Plasmids for Independently Tunable, Low-Noise Expression of Two Genes.

A new interesting article has been published in mSphere. 2019 May 29;4(3). pii: e00340-19. doi: 10.1128/mSphere.00340-19. and titled:

Plasmids for Independently Tunable, Low-Noise Expression of Two Genes.

Authors of this article are:

Silva JPN, Lopes SV, Grilo DJ, Hensel Z.

A summary of the article is shown below:

Some microbiology experiments and biotechnology applications can be improved if it is possible to tune the expression of two different genes at the same time with cell-to-cell variation at or below the level of genes constitutively expressed from the chromosome (the “extrinsic noise limit”). This was recently achieved for a single gene by exploiting negative autoregulation by the tetracycline repressor (TetR) and bicistronic gene expression to reduce gene expression noise. We report new plasmids that use the same principles to achieve simultaneous, low-noise expression for two genes in Escherichia coli The TetR system was moved to a compatible plasmid backbone, and a system based on the lac repressor (LacI) was found to also exhibit gene expression noise below the extrinsic noise limit. We characterized gene expression mean and noise across the range of induction levels for these plasmids, applied the LacI system to tune expression for single-molecule mRNA detection under two different growth conditions, and showed that two plasmids can be cotransformed to independently tune expression of two different genes.IMPORTANCE Microbiologists often express foreign proteins in bacteria in order study them or to use bacteria as a microbial factory. Usually, this requires controlling the number of foreign proteins expressed in each cell, but for many common protein expression systems, it is difficult to “tune” protein expression without large cell-to-cell variation in expression levels (called “noise” in protein expression). This work describes two protein expression systems that can be combined in the same cell, with tunable expression levels and very low protein expression noise. One new system was used to detect single mRNA molecules by fluorescence microscopy, and the two systems were shown to be independent of each other. These protein expression systems may be useful in any experiment or biotechnology application that can be improved with low protein expression noise.Copyright ¬© 2019 Silva et al.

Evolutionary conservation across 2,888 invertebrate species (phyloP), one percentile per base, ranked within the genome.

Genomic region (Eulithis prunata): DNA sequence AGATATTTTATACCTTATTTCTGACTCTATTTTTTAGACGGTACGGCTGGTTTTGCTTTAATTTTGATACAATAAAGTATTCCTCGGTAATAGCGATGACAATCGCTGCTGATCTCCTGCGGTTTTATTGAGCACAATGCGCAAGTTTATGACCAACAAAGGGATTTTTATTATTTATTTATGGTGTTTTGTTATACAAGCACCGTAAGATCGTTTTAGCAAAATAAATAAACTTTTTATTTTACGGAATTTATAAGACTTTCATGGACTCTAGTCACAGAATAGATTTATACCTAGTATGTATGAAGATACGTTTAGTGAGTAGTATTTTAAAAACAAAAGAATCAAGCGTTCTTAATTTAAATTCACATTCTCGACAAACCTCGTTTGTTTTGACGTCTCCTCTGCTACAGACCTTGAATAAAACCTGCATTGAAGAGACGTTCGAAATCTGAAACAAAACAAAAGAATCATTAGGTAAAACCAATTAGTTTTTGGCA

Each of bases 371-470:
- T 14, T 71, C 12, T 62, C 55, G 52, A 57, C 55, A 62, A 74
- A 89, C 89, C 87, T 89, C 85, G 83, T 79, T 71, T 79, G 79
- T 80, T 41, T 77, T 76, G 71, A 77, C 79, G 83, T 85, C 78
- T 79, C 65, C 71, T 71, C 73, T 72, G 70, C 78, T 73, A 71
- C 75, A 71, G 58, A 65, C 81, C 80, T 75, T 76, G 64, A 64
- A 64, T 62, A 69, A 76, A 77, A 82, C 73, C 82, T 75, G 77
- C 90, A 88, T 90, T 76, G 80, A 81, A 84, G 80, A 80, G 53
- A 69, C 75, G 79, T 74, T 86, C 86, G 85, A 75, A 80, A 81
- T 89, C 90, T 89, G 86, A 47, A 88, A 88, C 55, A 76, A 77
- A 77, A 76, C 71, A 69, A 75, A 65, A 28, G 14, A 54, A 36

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This article is a good source of information and a good way to become familiar with topics such as: expression systems; flow cytometry; fluorescent-image analysis; heterologous gene expression; recombinant-protein production; regulation of gene expression; transcriptional regulation.